Malm’s critique of the climate movement compared to other social change movements shows that despite the pacifist revisionism applied to these other efforts, they almost universally had non-pacifist components that were considered necessary to reach their goal. He contends that fundamental to these non-pacifist components, or “radical arms,” was a belief that violence toward property is wholly different than violence toward humans. This applied to the abolitionist movement, the suffragette movement, uprisings in Ireland and Algeria, the civil rights movement, and the fight against apartheid in South Africa.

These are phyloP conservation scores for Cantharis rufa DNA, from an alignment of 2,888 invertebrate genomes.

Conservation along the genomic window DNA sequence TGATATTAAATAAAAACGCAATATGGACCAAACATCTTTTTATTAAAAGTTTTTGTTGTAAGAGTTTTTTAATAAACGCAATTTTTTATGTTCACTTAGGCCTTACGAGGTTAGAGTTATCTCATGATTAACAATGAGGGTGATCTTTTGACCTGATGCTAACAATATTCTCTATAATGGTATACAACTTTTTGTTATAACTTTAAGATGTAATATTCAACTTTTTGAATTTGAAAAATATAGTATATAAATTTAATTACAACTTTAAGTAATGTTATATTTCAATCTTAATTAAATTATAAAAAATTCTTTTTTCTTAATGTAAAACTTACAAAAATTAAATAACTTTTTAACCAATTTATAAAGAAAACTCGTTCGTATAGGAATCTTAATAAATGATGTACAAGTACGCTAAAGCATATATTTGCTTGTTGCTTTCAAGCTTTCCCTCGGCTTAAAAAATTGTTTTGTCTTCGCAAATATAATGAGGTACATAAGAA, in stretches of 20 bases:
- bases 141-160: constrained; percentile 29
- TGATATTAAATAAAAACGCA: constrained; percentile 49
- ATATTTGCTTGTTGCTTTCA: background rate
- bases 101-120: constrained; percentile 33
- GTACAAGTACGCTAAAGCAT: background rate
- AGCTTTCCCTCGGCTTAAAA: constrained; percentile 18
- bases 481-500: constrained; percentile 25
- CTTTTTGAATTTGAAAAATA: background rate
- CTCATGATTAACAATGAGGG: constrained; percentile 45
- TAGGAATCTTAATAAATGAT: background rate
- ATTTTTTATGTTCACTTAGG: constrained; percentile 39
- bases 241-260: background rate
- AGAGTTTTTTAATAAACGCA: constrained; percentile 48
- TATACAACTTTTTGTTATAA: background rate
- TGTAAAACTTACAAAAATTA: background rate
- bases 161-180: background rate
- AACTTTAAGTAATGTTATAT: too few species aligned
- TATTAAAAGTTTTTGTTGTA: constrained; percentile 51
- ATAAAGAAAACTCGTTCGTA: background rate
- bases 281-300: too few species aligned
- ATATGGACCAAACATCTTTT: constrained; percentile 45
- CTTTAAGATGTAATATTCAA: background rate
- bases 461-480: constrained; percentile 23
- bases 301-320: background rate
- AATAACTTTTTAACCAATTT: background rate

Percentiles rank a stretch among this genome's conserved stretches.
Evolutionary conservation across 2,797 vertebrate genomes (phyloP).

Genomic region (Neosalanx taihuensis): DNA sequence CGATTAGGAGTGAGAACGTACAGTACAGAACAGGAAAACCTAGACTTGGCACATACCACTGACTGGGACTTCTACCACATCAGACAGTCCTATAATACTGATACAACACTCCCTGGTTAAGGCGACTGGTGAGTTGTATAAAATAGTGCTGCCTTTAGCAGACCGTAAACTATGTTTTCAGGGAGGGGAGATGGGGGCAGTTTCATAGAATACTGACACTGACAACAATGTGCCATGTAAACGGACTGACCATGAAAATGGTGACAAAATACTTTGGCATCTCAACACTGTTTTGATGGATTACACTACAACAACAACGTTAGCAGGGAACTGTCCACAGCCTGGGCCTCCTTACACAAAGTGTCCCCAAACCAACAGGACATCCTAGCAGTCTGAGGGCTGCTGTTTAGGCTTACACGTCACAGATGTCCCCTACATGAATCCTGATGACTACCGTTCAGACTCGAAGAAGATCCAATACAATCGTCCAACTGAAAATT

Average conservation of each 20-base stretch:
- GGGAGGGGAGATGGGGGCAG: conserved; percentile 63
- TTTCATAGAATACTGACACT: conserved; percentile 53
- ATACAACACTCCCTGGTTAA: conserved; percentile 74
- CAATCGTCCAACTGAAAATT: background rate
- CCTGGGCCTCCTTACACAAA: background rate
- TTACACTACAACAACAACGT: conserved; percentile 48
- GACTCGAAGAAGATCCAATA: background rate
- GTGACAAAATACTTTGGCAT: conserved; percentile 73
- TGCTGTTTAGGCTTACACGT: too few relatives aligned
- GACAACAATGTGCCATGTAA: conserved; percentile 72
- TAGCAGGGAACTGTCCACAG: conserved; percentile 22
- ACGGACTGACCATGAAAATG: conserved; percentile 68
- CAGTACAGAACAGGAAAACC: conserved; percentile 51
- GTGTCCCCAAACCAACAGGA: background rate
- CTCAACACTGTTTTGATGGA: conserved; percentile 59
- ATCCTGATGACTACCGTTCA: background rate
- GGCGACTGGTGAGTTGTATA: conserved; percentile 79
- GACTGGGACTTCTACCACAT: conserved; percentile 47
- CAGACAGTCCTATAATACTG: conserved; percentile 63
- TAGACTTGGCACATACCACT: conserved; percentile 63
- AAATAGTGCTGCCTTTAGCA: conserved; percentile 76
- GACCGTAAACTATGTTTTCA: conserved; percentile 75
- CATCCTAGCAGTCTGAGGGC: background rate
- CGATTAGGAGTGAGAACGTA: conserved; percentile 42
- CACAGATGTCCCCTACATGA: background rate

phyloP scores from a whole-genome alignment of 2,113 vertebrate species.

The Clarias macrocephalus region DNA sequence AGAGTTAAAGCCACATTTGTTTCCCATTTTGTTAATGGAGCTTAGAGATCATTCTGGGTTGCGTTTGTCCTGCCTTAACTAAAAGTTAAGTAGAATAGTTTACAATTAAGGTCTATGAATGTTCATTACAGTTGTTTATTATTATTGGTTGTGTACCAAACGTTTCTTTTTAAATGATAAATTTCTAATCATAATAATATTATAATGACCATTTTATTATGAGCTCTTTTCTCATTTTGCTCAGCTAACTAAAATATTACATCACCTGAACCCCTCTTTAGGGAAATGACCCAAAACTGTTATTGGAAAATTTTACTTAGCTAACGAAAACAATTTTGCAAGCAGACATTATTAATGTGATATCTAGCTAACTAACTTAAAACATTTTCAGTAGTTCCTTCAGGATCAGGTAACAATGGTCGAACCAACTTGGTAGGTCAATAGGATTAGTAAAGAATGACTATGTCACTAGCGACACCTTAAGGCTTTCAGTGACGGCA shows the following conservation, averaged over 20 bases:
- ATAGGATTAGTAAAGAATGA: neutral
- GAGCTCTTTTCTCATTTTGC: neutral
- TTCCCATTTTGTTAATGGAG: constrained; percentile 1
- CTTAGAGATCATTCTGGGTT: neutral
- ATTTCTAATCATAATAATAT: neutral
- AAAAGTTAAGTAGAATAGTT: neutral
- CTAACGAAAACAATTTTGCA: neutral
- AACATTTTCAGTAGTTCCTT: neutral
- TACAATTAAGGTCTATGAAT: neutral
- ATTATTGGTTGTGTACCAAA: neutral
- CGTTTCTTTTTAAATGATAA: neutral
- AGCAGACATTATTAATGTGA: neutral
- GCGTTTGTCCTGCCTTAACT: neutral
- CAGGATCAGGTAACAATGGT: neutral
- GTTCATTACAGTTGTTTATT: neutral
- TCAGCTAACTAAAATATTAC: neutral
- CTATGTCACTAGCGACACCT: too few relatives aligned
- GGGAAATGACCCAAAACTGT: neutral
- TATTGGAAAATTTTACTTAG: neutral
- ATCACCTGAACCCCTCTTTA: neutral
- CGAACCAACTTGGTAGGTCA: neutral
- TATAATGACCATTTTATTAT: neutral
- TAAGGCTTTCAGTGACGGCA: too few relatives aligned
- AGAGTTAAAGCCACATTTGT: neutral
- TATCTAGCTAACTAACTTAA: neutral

Strong civil resistance (sometimes in the form of violence against property) is not a gratuitous move. But it is a move that in struggles of profound importance can be deemed necessary. The premise behind the Radical Arm approach is that the change required on this existential issue is greater than anything humanity has confronted, but the result we are facing if we are unsuccessful is also greater than anything ever faced by our species. How can we not fight like hell against the forces of corporate greed, our everyday over-consumption, and the inequality and injustice that is embedded in our willingness to overlook that economically-advantaged nations are still harming those less fortunate elsewhere (and sometimes even in their own nation)? The Radical Arm approach holds firmly to the conviction that our politicians are useless on this front and they have to be gone around, directly to the people and the organizations destroying everything. In a new article published in the journal Nature Climate Change, a half-dozen scientists call on their colleagues to take a stand against the inaction regarding the climate crisis through active civil disobedience. In response to concerns that this might undermine the integrity of science, the authors point out that while the separation of science and politics is grounded in historical precedent, these inherited norms are not up to the crisis we are facing. They maintain that “the widespread notion that sober presentation of evidence by an ‘honest broker’ to those with power will accomplish the best interests of populations is itself not a neutral perspective on the world; it is instead conveniently unthreatening to the status quo and often rather naive.” Their call for civil disobedience in this arena has been greeted favorably by many other scientists around the world.